There are three goals for the resolution. The first is to acknowledge and condemn systemic racism across American institutions and history. The second goal is to institutionalize racial equity at the Water Board and the third goal is to direct staff to action.

Throughout these presentations it was stated a foundational case was made.

State Board Director Laural Firestone asked if the data used as a basis for the claims has been made available. Sobeck wasn’t sure and she asked State Board employee Stephan Cajna who said the foundational data is mostly on a long word document.

Public Comment

Most of the public opinions were from representatives of non-governmental organizations, NGOs. Not all of the introductions included a clear distinction of whether or not the speaker was representing themselves or an NGO. And the NGOs weren’t always clearly identified. Esquival thanked each speaker and inevitably promised the SWRCB would strive to do better in the future.

The first member of the public was LaDonna Williams. It wasn’t clear who she was speaking for but it sounded like Williams is from the East Bay and aligned with the social/enviro/economic justice movement. She was not pleased with the way this resolution was being handled. Williams said there was not enough inclusion from the stakeholders and that staff alone should not have the full authority to write the resolution. She said that lumping Blacks in with indigenous and people of color was wrong. She said they are a diverse group with different experiences.

Next Gracy Torres, Director on the Western Municipal Water District, Riverside said there must be support for a budget with funding for an Environmental Justice Committee included in the final resolution.

Natalie Garcia, Leadership Council for Justice & Accountability stated the Central Valley Project contracts harm the BIPOC community.

Chelsea Haines, Association of California Water Agencies said her group shares support with the State Board for racial equity as demonstrated in ACWA’s goal of more diversity in its strategic plan.

In an email ACWA Executive Director Dave Eggerton confirmed that Haines accurately represent ACWA’s position during the State Water Resources Control Board’s July 7 hearing on the Draft Racial Equity Resolution. He continued that ACWA supports the State Water Board’s focus and intent on achieving racial equity and looks forward to collaborating with the Board to realize this important goal. And added ACWA’s comments were not directed toward the specific language of the resolution.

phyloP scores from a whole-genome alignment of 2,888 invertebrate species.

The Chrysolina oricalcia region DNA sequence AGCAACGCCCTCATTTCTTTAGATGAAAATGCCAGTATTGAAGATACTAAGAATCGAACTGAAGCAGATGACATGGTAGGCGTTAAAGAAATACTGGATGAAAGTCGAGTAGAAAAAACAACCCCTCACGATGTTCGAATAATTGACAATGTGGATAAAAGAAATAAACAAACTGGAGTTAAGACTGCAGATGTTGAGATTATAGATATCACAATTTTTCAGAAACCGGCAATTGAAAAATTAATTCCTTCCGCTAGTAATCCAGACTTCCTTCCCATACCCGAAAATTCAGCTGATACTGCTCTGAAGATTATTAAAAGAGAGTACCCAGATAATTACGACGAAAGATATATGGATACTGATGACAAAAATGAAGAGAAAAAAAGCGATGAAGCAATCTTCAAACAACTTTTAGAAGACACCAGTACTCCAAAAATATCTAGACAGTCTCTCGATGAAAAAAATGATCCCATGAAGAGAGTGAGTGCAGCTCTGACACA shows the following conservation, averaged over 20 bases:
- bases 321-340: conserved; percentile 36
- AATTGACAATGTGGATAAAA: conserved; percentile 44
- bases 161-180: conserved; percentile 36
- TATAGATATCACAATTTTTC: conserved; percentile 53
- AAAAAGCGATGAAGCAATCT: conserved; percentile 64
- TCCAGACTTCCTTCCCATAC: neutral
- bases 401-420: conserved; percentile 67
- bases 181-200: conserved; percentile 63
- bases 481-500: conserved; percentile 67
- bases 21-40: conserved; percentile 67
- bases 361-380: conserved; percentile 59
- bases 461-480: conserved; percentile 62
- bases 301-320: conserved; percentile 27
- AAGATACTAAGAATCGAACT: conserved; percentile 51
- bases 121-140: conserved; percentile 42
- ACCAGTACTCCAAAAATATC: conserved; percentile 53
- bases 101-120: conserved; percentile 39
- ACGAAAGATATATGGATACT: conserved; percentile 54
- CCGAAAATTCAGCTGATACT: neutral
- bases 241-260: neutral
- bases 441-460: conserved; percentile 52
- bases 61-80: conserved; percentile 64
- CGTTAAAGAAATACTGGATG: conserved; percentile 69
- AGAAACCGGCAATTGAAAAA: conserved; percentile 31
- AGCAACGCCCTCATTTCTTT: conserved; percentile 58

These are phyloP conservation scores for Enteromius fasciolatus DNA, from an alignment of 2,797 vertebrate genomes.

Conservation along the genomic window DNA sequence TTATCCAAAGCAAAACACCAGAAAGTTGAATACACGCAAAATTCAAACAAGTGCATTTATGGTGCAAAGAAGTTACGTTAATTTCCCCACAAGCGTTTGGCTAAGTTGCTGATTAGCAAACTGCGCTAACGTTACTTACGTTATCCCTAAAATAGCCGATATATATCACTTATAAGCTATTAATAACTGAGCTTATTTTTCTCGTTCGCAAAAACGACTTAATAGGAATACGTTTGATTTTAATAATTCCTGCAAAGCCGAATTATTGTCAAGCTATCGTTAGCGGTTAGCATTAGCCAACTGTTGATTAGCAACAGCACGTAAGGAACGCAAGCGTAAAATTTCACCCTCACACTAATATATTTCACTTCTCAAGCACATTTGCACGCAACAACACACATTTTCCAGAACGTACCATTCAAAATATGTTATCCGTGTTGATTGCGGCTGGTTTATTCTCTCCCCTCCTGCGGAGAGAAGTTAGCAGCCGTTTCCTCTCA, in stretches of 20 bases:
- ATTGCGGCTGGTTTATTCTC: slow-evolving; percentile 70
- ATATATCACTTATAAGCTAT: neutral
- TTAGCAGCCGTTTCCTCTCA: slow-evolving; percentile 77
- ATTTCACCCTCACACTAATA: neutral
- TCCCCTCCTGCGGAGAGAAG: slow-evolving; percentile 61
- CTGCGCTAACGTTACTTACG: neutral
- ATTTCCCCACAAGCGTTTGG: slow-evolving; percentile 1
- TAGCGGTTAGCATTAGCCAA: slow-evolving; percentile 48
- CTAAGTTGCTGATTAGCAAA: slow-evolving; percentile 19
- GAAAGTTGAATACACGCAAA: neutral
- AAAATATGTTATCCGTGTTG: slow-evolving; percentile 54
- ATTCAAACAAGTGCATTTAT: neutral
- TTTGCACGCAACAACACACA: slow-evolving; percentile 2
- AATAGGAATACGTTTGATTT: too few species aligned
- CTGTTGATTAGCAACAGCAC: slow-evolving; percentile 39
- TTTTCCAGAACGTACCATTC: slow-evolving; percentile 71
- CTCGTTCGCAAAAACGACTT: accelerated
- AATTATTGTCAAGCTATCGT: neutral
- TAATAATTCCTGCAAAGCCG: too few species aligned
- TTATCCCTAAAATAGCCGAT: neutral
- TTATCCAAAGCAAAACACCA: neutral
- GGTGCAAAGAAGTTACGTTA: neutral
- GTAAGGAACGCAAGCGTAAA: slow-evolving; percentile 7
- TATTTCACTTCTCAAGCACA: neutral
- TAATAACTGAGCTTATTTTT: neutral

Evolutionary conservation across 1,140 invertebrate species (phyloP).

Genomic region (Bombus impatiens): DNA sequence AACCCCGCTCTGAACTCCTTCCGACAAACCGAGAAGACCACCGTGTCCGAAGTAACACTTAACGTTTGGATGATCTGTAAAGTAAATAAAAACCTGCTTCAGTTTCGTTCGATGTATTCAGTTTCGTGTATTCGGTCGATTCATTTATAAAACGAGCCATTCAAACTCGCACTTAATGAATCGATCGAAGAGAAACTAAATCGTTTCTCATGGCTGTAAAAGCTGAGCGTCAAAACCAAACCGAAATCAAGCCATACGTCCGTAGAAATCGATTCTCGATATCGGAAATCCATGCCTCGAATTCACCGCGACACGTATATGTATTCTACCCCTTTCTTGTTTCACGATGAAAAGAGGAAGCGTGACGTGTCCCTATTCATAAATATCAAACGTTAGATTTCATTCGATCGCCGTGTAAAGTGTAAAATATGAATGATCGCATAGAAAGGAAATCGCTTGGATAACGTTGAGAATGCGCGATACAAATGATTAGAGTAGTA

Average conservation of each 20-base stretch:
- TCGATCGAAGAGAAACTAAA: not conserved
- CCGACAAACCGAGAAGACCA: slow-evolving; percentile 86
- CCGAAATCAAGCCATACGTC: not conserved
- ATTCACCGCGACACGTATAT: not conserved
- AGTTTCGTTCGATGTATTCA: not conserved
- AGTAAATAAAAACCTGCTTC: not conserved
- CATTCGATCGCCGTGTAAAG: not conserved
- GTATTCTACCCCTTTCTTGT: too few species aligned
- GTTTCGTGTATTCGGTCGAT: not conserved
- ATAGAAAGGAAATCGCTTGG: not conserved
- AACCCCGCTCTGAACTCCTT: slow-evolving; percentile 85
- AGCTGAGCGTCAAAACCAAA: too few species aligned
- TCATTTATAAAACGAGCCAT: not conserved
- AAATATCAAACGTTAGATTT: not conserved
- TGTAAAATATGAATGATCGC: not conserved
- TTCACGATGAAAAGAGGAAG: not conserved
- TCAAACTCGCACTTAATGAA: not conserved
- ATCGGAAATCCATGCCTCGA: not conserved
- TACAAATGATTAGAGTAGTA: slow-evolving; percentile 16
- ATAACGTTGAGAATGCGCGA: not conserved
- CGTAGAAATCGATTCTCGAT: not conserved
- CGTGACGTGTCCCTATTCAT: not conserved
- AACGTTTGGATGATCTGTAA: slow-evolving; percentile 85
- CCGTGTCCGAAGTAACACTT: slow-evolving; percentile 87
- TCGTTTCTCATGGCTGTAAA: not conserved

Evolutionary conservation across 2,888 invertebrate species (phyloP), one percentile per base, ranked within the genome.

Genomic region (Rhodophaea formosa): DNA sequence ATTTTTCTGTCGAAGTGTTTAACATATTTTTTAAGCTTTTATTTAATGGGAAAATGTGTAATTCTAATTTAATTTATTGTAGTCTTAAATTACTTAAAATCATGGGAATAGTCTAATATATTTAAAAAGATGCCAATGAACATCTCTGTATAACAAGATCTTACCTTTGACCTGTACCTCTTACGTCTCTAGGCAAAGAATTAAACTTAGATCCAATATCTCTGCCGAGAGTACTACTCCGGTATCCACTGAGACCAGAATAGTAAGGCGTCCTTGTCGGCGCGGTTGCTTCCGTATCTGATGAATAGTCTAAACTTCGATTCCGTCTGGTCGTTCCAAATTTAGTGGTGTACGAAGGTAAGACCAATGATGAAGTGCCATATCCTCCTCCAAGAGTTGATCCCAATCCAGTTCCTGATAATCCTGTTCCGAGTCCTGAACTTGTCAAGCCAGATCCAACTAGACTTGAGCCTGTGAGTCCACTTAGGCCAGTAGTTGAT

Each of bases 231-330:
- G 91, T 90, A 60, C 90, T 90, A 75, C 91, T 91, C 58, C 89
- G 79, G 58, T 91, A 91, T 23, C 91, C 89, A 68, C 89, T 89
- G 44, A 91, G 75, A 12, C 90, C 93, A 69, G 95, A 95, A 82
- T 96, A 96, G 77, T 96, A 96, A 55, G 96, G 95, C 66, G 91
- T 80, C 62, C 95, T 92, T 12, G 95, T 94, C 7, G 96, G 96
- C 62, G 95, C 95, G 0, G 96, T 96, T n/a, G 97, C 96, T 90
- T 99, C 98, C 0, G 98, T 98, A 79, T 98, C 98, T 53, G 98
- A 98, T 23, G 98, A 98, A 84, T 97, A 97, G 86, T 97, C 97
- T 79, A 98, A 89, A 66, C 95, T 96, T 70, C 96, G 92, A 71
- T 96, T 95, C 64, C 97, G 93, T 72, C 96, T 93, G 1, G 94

Konrad Fisher, Director of the Climate Water Trust, Klamath Falls Oregon thanked the Board for including Black Lives Matter in this discussion. His message was instream flows are necessary for racial equity. He said he is a non-native with water rights that allow him to do things he shouldn’t do.

Marina Perez, State Board’s Office of Public Participation said government agencies have historically used race to establish structures and systems that continue to deliver desperate outcomes in matters of health, wealth and environmental conditions. She said environmental justice should be included in the State Board’s mission statement. She wants the State Board to pay for environmental justice speakers at conferences and have a well-funded Office of Equity with authority as part of the State Board.

Itzell Vasquez-Rodriguez also from the State Board’s Office of Public Participation wants promotions and opportunities at the State Board based on equity. She said the Board is losing too many BIPOC employees and should use nontraditional job classifications.

“Promotional opportunities mainly exist for staff with backgrounds in engineering, the hard sciences, geology, etc.,” said Vasquez-Rodriguez. “These skills are often very white.”

She went on to say there needs to be promotional opportunities especially for staff that works in racial equity. She further stated the resolution needs to include the harm the State Board has caused and employees must undergo mandatory equity training.

Barbara Barrigan Parrilla, Restore the Delta, Stockton said State Board funding limits equity in the Delta. She said California agriculture is made up of 85 to 90 percent white landowners and is constructed on a water rights system built on the genocide of California tribes during the reconstruction era. She asked how can farming be brought back to the tribes without water equity.*      Parrilla said to limit equity to drinking water is in itself a form of inequity and instream flows must be included in the resolution. She also wants algae blooms addressed in the resolution.

UC Santa Cruz grad student Michelina Johnson wants disadvantaged communities that are unincorporated to be recognized in the resolution and to work with county planning agencies to remove racist language.

Atley Keller, Local Government Commission an NGO from Sacramento had two requests. She wants the State Board to help tribes reclaim their lands and water. She also wants the State Board to financially compensate local NGOs.

Kaitlyn Kalua, California Coast Keepers Alliance headquartered in Sacramento asked for stronger enforcement by the State Board and higher fees to pay for it. She said the current water rights are illegitimate therefore instream flows must be increased and senior water rights voided.

Eric Orellena, Community Water Center, Visalia said he was glad to see white supremacy mentioned in the resolution. He said Latino communities go dry largely due to white farmers pumping. He wants the State Board to include the environmental justice community when developing metrics for the Office of Equity.